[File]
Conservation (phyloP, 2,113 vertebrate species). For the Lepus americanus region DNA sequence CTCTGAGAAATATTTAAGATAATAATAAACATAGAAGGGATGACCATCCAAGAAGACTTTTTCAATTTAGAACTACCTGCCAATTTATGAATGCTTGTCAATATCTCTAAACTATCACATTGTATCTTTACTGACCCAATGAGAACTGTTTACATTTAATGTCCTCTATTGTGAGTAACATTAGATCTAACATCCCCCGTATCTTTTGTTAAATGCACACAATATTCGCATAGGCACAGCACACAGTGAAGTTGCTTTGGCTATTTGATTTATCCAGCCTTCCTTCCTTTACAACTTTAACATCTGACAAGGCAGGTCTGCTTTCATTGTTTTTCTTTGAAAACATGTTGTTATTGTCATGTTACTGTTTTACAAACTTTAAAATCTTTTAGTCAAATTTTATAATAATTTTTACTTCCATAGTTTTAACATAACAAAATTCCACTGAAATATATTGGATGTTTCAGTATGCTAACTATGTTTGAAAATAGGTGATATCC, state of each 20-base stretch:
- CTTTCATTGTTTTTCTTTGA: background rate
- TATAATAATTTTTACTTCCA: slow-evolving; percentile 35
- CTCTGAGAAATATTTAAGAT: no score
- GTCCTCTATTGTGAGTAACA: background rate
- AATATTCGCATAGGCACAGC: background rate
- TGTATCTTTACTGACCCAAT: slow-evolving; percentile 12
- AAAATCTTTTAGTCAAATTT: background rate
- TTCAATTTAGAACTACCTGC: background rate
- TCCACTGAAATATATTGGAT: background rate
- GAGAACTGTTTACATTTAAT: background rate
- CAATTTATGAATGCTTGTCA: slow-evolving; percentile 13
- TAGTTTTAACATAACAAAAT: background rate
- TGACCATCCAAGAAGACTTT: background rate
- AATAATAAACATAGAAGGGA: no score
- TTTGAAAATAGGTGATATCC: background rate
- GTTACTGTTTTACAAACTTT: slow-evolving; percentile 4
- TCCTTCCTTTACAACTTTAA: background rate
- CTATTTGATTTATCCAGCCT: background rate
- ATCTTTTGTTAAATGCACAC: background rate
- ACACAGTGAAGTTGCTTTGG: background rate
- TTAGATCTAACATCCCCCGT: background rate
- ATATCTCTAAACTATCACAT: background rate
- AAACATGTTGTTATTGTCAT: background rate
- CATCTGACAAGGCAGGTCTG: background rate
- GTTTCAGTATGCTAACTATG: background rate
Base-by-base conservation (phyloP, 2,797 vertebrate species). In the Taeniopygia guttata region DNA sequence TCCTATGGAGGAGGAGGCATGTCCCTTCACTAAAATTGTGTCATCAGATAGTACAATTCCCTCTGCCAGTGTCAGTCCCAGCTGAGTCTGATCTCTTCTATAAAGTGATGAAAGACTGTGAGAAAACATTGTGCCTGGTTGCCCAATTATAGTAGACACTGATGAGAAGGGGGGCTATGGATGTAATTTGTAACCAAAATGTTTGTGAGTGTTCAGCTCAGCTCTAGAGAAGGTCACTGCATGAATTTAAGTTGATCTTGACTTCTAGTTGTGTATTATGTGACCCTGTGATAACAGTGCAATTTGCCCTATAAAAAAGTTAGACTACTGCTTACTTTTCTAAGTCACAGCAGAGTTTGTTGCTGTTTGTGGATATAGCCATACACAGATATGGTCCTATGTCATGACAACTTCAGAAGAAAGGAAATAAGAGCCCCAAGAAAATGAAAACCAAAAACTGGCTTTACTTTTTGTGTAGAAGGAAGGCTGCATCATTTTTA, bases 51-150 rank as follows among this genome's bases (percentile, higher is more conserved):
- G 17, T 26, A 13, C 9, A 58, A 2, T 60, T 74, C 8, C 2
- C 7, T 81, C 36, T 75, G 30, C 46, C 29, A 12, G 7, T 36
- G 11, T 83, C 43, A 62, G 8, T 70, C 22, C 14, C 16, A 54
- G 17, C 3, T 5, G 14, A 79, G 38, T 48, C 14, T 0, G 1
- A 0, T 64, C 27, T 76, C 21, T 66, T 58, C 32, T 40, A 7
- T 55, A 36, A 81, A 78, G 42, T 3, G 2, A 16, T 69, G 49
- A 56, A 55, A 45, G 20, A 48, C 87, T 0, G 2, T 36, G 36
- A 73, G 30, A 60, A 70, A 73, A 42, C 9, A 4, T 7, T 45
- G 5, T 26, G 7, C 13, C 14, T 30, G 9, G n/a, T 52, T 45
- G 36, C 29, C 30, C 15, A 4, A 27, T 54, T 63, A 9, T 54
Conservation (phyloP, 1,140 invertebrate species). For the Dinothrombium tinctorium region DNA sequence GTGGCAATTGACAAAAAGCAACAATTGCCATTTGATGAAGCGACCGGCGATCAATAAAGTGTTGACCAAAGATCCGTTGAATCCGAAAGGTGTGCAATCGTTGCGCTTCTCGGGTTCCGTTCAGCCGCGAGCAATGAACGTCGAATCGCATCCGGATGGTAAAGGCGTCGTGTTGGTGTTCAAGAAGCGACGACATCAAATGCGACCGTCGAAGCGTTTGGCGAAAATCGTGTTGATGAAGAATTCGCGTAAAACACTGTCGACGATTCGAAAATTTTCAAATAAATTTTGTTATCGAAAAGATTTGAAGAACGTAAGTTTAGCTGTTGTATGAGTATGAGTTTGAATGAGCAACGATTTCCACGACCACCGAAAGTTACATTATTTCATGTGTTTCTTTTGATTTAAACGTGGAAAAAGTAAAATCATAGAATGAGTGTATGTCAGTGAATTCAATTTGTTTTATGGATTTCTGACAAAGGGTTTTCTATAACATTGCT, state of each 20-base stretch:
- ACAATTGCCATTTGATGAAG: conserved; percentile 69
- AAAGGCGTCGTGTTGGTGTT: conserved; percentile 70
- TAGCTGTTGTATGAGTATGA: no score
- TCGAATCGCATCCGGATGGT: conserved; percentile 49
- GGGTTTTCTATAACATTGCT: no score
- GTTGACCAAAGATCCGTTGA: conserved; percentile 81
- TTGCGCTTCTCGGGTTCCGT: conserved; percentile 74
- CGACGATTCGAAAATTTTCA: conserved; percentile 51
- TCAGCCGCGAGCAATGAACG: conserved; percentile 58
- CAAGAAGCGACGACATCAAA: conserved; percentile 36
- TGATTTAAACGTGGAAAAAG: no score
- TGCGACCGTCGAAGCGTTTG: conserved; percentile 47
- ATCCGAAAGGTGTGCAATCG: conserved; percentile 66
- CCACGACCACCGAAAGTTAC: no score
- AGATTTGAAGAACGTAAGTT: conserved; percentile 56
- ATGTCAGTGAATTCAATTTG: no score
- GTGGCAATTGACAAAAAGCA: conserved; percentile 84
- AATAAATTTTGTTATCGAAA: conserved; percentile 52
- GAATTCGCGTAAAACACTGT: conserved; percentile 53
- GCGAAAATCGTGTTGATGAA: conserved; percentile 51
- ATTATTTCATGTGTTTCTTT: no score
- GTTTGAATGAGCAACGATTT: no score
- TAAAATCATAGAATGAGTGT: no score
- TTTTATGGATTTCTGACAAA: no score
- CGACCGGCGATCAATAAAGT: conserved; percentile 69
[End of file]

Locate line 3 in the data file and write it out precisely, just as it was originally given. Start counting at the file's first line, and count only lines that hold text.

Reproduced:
- TATAATAATTTTTACTTCCA: slow-evolving; percentile 35